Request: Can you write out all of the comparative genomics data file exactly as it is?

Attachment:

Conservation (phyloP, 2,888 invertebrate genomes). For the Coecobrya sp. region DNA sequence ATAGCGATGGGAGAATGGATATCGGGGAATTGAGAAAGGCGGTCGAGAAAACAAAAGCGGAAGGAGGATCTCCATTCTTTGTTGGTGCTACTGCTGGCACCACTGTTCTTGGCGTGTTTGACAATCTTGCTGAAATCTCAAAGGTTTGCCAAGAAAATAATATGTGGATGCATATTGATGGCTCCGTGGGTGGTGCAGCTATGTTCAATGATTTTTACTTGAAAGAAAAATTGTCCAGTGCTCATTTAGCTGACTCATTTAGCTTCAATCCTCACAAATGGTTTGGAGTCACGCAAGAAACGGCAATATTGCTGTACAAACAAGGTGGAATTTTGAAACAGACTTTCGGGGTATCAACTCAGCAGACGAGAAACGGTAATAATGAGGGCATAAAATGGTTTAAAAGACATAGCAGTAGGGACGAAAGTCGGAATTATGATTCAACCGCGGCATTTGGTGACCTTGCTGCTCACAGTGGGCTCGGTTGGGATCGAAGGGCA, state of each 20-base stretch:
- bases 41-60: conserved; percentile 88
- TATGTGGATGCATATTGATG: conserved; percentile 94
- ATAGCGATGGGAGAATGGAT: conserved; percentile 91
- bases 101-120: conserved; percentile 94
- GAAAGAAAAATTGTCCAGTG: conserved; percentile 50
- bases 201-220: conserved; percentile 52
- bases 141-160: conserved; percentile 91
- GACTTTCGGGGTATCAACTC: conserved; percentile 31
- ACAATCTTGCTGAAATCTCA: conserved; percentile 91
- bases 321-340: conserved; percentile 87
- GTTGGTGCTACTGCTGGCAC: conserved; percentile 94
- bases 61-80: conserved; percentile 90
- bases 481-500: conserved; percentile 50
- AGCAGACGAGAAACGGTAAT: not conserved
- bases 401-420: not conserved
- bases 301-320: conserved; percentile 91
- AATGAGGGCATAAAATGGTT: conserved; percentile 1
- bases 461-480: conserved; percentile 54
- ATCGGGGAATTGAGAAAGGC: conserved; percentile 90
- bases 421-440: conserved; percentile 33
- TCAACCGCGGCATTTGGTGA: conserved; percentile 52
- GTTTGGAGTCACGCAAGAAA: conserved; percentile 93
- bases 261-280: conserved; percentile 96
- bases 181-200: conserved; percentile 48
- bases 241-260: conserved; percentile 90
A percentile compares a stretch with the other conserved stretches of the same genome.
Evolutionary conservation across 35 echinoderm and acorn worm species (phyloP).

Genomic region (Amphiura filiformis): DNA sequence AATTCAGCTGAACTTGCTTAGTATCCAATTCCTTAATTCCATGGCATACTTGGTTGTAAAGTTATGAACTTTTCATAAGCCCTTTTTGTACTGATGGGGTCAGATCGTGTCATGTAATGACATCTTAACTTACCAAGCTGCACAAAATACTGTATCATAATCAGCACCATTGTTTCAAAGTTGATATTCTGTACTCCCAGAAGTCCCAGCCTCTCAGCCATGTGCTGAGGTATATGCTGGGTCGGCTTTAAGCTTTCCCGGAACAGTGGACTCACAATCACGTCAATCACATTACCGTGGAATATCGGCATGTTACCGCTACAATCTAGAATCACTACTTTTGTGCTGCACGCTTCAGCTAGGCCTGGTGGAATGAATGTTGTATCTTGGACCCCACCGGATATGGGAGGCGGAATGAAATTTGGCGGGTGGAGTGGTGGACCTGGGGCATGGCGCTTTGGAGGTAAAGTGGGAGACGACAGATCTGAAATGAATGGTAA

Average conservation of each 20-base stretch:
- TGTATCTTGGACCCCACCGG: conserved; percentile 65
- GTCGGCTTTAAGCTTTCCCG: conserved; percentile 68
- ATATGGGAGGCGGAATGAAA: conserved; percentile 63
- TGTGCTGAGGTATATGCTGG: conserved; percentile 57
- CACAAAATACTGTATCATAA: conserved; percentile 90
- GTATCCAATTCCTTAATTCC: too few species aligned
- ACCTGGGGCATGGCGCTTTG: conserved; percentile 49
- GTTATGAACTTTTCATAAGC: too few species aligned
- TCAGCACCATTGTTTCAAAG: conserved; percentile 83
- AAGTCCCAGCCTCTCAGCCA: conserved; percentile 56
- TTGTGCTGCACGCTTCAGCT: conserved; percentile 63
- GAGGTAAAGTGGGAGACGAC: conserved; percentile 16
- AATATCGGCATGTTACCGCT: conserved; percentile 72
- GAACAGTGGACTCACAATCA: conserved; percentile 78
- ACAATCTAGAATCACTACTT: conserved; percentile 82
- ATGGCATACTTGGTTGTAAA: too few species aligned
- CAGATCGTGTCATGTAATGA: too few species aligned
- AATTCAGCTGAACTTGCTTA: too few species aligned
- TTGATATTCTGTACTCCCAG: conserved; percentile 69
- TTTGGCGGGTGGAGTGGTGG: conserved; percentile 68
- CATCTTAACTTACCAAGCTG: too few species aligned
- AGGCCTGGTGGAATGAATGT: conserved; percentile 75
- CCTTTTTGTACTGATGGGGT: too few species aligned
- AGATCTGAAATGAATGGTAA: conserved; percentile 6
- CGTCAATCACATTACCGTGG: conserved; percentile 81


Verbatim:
Conservation (phyloP, 2,888 invertebrate genomes). For the Coecobrya sp. region DNA sequence ATAGCGATGGGAGAATGGATATCGGGGAATTGAGAAAGGCGGTCGAGAAAACAAAAGCGGAAGGAGGATCTCCATTCTTTGTTGGTGCTACTGCTGGCACCACTGTTCTTGGCGTGTTTGACAATCTTGCTGAAATCTCAAAGGTTTGCCAAGAAAATAATATGTGGATGCATATTGATGGCTCCGTGGGTGGTGCAGCTATGTTCAATGATTTTTACTTGAAAGAAAAATTGTCCAGTGCTCATTTAGCTGACTCATTTAGCTTCAATCCTCACAAATGGTTTGGAGTCACGCAAGAAACGGCAATATTGCTGTACAAACAAGGTGGAATTTTGAAACAGACTTTCGGGGTATCAACTCAGCAGACGAGAAACGGTAATAATGAGGGCATAAAATGGTTTAAAAGACATAGCAGTAGGGACGAAAGTCGGAATTATGATTCAACCGCGGCATTTGGTGACCTTGCTGCTCACAGTGGGCTCGGTTGGGATCGAAGGGCA, state of each 20-base stretch:
- bases 41-60: conserved; percentile 88
- TATGTGGATGCATATTGATG: conserved; percentile 94
- ATAGCGATGGGAGAATGGAT: conserved; percentile 91
- bases 101-120: conserved; percentile 94
- GAAAGAAAAATTGTCCAGTG: conserved; percentile 50
- bases 201-220: conserved; percentile 52
- bases 141-160: conserved; percentile 91
- GACTTTCGGGGTATCAACTC: conserved; percentile 31
- ACAATCTTGCTGAAATCTCA: conserved; percentile 91
- bases 321-340: conserved; percentile 87
- GTTGGTGCTACTGCTGGCAC: conserved; percentile 94
- bases 61-80: conserved; percentile 90
- bases 481-500: conserved; percentile 50
- AGCAGACGAGAAACGGTAAT: not conserved
- bases 401-420: not conserved
- bases 301-320: conserved; percentile 91
- AATGAGGGCATAAAATGGTT: conserved; percentile 1
- bases 461-480: conserved; percentile 54
- ATCGGGGAATTGAGAAAGGC: conserved; percentile 90
- bases 421-440: conserved; percentile 33
- TCAACCGCGGCATTTGGTGA: conserved; percentile 52
- GTTTGGAGTCACGCAAGAAA: conserved; percentile 93
- bases 261-280: conserved; percentile 96
- bases 181-200: conserved; percentile 48
- bases 241-260: conserved; percentile 90
A percentile compares a stretch with the other conserved stretches of the same genome.
Evolutionary conservation across 35 echinoderm and acorn worm species (phyloP).

Genomic region (Amphiura filiformis): DNA sequence AATTCAGCTGAACTTGCTTAGTATCCAATTCCTTAATTCCATGGCATACTTGGTTGTAAAGTTATGAACTTTTCATAAGCCCTTTTTGTACTGATGGGGTCAGATCGTGTCATGTAATGACATCTTAACTTACCAAGCTGCACAAAATACTGTATCATAATCAGCACCATTGTTTCAAAGTTGATATTCTGTACTCCCAGAAGTCCCAGCCTCTCAGCCATGTGCTGAGGTATATGCTGGGTCGGCTTTAAGCTTTCCCGGAACAGTGGACTCACAATCACGTCAATCACATTACCGTGGAATATCGGCATGTTACCGCTACAATCTAGAATCACTACTTTTGTGCTGCACGCTTCAGCTAGGCCTGGTGGAATGAATGTTGTATCTTGGACCCCACCGGATATGGGAGGCGGAATGAAATTTGGCGGGTGGAGTGGTGGACCTGGGGCATGGCGCTTTGGAGGTAAAGTGGGAGACGACAGATCTGAAATGAATGGTAA

Average conservation of each 20-base stretch:
- TGTATCTTGGACCCCACCGG: conserved; percentile 65
- GTCGGCTTTAAGCTTTCCCG: conserved; percentile 68
- ATATGGGAGGCGGAATGAAA: conserved; percentile 63
- TGTGCTGAGGTATATGCTGG: conserved; percentile 57
- CACAAAATACTGTATCATAA: conserved; percentile 90
- GTATCCAATTCCTTAATTCC: too few species aligned
- ACCTGGGGCATGGCGCTTTG: conserved; percentile 49
- GTTATGAACTTTTCATAAGC: too few species aligned
- TCAGCACCATTGTTTCAAAG: conserved; percentile 83
- AAGTCCCAGCCTCTCAGCCA: conserved; percentile 56
- TTGTGCTGCACGCTTCAGCT: conserved; percentile 63
- GAGGTAAAGTGGGAGACGAC: conserved; percentile 16
- AATATCGGCATGTTACCGCT: conserved; percentile 72
- GAACAGTGGACTCACAATCA: conserved; percentile 78
- ACAATCTAGAATCACTACTT: conserved; percentile 82
- ATGGCATACTTGGTTGTAAA: too few species aligned
- CAGATCGTGTCATGTAATGA: too few species aligned
- AATTCAGCTGAACTTGCTTA: too few species aligned
- TTGATATTCTGTACTCCCAG: conserved; percentile 69
- TTTGGCGGGTGGAGTGGTGG: conserved; percentile 68
- CATCTTAACTTACCAAGCTG: too few species aligned
- AGGCCTGGTGGAATGAATGT: conserved; percentile 75
- CCTTTTTGTACTGATGGGGT: too few species aligned
- AGATCTGAAATGAATGGTAA: conserved; percentile 6
- CGTCAATCACATTACCGTGG: conserved; percentile 81